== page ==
Singapore — Moody’s Investors Service says that its Asian Liquidity Stress Index (Asian LSI) weakened in July, rising to 29.1% from 25.6% in June 2017.
The Asian LSI measures the percentage of high-yield companies with SGL-4
scores as a proportion of high-yield corporate family ratings (CFRs) and
decreases when speculative-grade liquidity improves.
“The reading moved above the trailing 12-month average of 28.8% for the
first time since August 2016, and the rise in the index was driven by an
increase in the number of newly rated issuers looking to refinance
upcoming maturities,” says Brian Grieser, a Moody’s Vice President and
Senior Credit Officer.
“However, we do not view last month’s deterioration as an indication that
there was a broad-based weakening of corporate liquidity in Asia,” adds
Moody’s analysis is contained in its just-released monthly report titled
“Asian Liquidity Stress Index: Asian LSI increases to 29.1% in July from
25.6% in June,” and is authored by Grieser.
The Moody’s report points out that the liquidity stress sub-index for
North Asian high-yield companies increased to 27.9% in July from 26.2% in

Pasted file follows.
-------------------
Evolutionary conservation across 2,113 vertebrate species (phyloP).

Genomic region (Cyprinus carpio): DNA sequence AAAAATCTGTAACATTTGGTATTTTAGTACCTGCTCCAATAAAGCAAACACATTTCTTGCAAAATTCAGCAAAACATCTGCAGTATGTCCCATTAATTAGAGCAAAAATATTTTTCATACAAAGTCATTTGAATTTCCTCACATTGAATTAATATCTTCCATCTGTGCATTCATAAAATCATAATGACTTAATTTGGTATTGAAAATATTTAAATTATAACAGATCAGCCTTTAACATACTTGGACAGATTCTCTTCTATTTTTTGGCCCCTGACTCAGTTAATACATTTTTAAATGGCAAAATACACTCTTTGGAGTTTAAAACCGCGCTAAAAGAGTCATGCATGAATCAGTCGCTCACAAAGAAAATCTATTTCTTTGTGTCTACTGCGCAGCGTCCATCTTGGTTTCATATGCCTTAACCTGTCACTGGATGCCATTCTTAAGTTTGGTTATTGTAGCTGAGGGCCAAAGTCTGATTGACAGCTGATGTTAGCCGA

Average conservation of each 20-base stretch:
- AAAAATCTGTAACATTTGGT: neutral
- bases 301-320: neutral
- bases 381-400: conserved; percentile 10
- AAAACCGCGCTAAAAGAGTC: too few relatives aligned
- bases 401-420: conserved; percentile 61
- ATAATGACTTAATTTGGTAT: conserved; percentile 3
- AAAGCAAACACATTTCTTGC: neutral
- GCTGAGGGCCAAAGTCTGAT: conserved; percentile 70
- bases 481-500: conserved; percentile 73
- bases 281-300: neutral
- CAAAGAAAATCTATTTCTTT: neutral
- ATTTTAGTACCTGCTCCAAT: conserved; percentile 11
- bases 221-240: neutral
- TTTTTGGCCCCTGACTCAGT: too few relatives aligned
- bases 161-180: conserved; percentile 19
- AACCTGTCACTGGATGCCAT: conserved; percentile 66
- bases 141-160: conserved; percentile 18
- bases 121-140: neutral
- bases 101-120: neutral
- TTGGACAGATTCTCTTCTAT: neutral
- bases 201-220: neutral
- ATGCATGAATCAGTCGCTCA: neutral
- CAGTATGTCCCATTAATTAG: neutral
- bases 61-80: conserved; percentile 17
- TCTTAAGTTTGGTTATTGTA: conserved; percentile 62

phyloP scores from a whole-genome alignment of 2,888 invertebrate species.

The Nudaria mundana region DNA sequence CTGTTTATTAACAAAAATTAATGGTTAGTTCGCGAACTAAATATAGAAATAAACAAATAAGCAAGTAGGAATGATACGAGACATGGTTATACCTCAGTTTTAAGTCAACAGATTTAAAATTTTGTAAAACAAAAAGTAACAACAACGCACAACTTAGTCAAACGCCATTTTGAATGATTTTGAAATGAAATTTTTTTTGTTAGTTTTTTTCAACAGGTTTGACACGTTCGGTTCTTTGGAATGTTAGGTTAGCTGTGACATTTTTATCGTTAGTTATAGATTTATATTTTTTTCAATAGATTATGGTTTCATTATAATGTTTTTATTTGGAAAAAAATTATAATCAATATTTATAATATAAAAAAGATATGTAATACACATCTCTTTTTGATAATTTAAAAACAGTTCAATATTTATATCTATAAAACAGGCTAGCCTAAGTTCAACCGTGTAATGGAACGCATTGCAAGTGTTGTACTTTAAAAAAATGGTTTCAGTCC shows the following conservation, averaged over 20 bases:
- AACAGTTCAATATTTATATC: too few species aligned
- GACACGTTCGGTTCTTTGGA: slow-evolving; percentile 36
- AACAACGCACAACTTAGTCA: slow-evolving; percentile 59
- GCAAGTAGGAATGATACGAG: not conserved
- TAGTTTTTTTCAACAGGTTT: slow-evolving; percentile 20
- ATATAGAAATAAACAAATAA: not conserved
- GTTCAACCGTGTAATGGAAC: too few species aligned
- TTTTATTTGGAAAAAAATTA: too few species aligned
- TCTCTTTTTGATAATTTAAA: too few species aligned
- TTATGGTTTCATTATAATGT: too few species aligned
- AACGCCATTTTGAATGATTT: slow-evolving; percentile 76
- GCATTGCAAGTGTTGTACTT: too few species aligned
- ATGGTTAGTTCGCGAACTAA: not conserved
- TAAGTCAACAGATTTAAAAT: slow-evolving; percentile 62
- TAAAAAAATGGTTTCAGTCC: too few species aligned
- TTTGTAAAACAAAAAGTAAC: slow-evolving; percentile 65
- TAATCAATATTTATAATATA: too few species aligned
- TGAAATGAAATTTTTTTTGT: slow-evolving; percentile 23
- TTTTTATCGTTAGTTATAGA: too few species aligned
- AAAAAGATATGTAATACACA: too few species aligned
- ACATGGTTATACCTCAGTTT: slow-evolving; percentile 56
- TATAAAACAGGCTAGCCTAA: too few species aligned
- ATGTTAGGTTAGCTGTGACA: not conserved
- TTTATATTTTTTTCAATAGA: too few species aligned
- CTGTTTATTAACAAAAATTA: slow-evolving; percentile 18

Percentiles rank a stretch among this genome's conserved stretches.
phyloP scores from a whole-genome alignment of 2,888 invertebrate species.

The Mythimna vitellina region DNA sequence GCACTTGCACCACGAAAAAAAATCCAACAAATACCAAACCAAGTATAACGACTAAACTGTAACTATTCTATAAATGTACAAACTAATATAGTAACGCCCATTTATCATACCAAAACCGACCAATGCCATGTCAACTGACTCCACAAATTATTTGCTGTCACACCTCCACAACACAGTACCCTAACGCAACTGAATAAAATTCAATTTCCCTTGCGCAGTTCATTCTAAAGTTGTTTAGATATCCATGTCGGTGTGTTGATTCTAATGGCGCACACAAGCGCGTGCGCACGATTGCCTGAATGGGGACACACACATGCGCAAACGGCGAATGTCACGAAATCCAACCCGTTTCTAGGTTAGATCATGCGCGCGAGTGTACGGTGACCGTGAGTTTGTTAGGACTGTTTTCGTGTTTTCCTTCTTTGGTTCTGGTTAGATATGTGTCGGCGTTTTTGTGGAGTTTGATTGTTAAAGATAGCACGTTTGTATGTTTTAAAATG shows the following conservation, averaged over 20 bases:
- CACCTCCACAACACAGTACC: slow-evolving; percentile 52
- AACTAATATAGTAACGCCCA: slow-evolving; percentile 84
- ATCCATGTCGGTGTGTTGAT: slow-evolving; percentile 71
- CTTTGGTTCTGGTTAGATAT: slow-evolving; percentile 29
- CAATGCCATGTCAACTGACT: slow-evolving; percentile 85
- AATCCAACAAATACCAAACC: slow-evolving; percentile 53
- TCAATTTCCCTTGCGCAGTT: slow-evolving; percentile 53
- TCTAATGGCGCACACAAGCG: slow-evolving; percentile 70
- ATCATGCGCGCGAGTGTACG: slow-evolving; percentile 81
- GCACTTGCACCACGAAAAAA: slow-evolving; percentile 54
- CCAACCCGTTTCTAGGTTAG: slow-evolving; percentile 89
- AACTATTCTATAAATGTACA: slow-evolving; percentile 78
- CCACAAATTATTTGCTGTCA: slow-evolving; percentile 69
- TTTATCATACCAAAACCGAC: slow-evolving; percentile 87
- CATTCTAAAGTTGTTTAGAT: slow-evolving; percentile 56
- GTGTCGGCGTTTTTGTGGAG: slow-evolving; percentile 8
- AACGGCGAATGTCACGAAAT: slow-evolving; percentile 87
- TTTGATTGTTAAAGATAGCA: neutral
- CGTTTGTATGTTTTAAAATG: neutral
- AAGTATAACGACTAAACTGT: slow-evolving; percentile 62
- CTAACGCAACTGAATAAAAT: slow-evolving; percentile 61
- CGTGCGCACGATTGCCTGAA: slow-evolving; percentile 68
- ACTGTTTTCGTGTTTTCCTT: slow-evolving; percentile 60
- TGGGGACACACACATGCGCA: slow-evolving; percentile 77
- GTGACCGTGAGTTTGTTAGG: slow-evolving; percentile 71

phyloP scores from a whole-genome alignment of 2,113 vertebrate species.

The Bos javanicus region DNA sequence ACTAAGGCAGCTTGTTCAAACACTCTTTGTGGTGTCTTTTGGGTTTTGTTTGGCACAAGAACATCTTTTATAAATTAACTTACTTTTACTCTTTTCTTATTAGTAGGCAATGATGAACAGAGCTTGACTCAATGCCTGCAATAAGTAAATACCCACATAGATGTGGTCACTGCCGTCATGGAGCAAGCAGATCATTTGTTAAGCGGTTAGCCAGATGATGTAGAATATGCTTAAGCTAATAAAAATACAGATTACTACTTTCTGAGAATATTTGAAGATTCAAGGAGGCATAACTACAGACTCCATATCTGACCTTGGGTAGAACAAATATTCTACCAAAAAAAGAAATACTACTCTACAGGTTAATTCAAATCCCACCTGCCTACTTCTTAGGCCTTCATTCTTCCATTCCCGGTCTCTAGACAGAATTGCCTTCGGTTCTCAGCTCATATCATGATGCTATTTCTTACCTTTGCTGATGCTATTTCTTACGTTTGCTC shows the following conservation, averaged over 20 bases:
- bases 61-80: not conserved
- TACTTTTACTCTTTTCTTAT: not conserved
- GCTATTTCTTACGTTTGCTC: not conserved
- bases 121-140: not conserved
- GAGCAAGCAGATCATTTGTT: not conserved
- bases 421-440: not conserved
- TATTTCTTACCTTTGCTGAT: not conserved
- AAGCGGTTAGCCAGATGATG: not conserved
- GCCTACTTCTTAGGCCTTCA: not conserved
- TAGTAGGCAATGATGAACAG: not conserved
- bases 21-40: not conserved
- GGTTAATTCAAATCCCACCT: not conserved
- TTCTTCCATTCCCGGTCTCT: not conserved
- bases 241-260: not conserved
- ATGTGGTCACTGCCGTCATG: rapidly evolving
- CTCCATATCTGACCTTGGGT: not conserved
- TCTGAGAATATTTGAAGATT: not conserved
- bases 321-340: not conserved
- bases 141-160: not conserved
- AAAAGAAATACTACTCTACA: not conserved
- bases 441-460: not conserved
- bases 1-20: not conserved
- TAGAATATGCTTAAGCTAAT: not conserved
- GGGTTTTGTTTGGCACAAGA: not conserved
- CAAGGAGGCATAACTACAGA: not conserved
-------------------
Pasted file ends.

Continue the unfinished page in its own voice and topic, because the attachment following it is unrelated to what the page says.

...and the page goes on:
June. Within this portfolio, the Chinese sub-index increased to 28.9%
Meanwhile, the Chinese high-yield property sub-index increased to 10%
from 7.5%, and the Chinese high-yield industrials sub-index remained at
The liquidity stress sub-index for South and Southeast Asian high-yield
companies jumped to 31.3% from 24.4% due largely to the assignment of
ratings to first-time issuers with refinancing requirements in the next
12 months. The Indonesian sub-index increased to 26.1% from 19.0%.
Moody’s further notes that the strong high-yield issuance momentum
continued in July. Rated high-yield issuance totaled $2.1 billion in
July, and year-to-date issuance increased to $23.6 billion, the strongest
issuance level since 2013.